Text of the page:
“had violated the wife of a certain park-keeper in a woody thicket, while, horrid to relate! three or four of his most profligate attendants were holding her at his bidding. For this act of wickedness he was, notwithstanding, pardoned by the King, after he had been delivered into custody by the villagers on account of his crime, and likewise a murder which he had committed in his resistance to them, when they first endeavoured to apprehend him.”
This letter is quoted in Lacey Baldwin Smith’s book but comes from Original Letters, I, 108,pp.226-7 (Original Letters relative to the English Reformation, 2 volumes,edit. H.Robinson, Parker Society,Cambridge, 1846-7) so is an historical source, but can we be sure that the merchant was writing about the right Thomas Culpeper? He obviously thought he was writing about Thomas Culpeper junior, the one who had been arrested and executed for treason, but could the rape and murder committed two years previously actually been committed by Thomas Culpeper the elder? The general consensus is that the rape and murder were committed by the younger Culpeper, but the fact that the eldest brother had a history of violence (the knife fight) does put a question mark over this scandal.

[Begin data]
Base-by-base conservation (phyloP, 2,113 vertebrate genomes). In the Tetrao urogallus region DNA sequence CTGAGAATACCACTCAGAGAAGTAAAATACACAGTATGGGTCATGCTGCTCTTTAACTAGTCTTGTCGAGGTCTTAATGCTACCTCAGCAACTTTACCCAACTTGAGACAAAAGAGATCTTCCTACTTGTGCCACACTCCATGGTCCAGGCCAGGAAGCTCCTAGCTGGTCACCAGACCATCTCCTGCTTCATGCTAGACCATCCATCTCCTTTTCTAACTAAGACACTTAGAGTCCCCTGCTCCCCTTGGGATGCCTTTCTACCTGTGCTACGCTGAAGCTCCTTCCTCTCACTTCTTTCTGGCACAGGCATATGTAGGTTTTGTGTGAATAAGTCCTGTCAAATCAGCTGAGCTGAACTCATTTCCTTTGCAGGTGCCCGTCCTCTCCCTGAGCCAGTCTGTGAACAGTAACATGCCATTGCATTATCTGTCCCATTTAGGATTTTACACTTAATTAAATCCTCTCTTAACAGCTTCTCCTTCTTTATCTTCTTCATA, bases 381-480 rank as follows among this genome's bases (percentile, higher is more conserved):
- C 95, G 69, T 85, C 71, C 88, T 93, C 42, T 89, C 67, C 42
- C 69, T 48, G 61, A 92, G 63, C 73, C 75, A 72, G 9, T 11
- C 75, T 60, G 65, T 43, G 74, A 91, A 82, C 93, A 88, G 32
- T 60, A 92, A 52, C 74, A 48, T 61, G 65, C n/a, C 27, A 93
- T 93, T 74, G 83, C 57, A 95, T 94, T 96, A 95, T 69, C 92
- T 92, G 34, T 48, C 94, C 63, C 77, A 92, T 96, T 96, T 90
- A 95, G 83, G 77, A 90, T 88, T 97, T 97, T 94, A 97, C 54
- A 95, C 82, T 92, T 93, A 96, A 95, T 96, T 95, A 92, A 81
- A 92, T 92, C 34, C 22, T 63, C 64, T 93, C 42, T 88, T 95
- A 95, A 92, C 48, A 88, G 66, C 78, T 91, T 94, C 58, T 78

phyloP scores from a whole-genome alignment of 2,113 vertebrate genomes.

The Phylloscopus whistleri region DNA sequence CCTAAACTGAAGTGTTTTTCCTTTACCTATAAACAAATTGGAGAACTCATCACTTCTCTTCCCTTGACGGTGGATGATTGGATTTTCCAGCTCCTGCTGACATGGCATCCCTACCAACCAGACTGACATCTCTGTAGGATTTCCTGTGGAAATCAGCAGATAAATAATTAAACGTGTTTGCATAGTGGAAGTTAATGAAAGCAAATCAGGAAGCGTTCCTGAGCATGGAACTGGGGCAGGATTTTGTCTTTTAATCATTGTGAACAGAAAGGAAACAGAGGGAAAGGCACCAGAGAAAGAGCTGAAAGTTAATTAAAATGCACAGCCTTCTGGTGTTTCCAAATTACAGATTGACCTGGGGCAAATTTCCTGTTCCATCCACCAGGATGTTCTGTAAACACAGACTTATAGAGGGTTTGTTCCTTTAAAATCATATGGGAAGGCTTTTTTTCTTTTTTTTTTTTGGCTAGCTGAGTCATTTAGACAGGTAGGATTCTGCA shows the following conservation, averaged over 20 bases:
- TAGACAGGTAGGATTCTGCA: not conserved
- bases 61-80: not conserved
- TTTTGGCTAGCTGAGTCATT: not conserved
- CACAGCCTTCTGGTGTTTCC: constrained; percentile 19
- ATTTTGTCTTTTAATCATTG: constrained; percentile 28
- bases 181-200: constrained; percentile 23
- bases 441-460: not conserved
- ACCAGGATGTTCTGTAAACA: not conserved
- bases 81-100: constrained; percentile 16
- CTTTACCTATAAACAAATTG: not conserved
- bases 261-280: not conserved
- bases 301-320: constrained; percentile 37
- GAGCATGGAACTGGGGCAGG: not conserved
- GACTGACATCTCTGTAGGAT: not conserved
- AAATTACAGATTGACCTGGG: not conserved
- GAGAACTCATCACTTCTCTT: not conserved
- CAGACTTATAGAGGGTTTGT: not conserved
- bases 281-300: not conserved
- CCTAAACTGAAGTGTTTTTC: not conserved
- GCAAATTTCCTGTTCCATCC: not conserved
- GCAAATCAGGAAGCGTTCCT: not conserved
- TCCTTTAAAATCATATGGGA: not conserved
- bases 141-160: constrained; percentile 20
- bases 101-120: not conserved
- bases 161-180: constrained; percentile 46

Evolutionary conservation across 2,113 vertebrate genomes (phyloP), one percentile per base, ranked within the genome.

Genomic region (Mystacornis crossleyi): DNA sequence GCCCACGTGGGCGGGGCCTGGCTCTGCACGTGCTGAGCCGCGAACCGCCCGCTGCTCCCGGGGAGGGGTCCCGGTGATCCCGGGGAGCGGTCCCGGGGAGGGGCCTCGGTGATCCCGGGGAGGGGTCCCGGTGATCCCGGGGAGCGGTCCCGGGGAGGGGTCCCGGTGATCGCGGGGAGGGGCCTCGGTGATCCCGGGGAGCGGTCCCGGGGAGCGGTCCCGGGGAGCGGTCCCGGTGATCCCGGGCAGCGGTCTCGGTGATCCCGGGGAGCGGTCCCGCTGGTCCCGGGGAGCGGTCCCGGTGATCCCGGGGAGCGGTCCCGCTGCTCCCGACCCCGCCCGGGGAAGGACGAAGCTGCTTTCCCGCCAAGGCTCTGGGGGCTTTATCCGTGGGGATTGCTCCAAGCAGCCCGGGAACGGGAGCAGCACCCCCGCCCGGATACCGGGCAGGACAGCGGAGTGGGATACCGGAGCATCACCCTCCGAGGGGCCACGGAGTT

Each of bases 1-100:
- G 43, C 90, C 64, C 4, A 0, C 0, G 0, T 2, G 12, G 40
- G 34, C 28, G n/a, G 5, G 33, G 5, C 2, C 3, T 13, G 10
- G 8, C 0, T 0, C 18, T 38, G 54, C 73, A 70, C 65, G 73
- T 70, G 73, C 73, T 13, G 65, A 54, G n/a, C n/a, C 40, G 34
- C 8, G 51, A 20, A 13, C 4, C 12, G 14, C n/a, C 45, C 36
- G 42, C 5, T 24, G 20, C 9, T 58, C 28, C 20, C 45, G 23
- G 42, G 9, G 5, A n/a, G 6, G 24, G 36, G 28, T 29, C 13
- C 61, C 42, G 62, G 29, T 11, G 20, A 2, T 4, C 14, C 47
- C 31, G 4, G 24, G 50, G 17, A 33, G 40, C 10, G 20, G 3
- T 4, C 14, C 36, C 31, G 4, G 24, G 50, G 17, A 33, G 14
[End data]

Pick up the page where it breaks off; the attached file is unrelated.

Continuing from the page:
Whatever his past, he came to a rather sticky end – see my post “The Executions of Catherine Howard, Jane Boleyn, Francis Dereham and Thomas Culpeper”.
What People Say (or said) About Thomas Culpeper
“an elegant young gentleman with a wayward air and considerable sex appeal.” Lacey Baldwin Smith in “Catherine Howard”
“he constantly endeavoured to shift the blame to Catherine, hinting that there were other gentleman besides himself involved…Worse still, instead of pining away as a result of unrequited passion for Catherine after her marriage to the King, he seems to have been happily sharing another lady’s bed.” Lacey Baldwin Smith in “Catherine Howard”